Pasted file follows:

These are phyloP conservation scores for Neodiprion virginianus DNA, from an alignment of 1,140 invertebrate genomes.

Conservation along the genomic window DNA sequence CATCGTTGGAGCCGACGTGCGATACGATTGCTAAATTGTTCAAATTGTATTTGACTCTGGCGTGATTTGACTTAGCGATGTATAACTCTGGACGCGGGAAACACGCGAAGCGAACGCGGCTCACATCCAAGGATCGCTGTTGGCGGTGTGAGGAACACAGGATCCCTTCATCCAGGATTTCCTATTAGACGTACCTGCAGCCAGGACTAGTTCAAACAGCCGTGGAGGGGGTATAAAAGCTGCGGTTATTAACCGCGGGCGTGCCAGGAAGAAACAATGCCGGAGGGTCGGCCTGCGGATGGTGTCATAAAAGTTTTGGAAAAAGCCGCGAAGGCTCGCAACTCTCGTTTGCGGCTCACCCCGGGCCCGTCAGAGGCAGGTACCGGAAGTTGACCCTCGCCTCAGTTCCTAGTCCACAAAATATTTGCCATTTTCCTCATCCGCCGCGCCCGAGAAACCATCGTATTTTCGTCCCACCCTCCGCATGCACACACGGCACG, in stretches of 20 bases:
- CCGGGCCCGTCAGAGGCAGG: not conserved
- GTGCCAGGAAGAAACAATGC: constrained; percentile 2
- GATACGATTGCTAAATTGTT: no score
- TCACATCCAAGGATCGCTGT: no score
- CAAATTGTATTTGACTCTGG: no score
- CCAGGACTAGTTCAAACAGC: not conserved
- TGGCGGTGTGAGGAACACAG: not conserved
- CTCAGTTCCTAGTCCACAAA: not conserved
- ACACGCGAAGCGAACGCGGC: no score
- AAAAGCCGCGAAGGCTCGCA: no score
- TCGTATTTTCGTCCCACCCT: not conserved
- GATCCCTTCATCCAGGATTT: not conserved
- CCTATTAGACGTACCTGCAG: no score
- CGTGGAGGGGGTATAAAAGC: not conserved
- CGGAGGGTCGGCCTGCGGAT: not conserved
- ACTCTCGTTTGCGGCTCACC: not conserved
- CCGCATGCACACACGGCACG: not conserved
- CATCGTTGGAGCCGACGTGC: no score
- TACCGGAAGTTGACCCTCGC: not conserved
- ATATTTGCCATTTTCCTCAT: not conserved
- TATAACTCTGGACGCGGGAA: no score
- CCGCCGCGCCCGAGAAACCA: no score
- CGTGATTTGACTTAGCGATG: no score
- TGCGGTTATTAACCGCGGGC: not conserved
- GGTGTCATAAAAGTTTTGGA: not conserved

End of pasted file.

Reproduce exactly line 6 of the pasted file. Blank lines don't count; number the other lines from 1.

- TCACATCCAAGGATCGCTGT: no score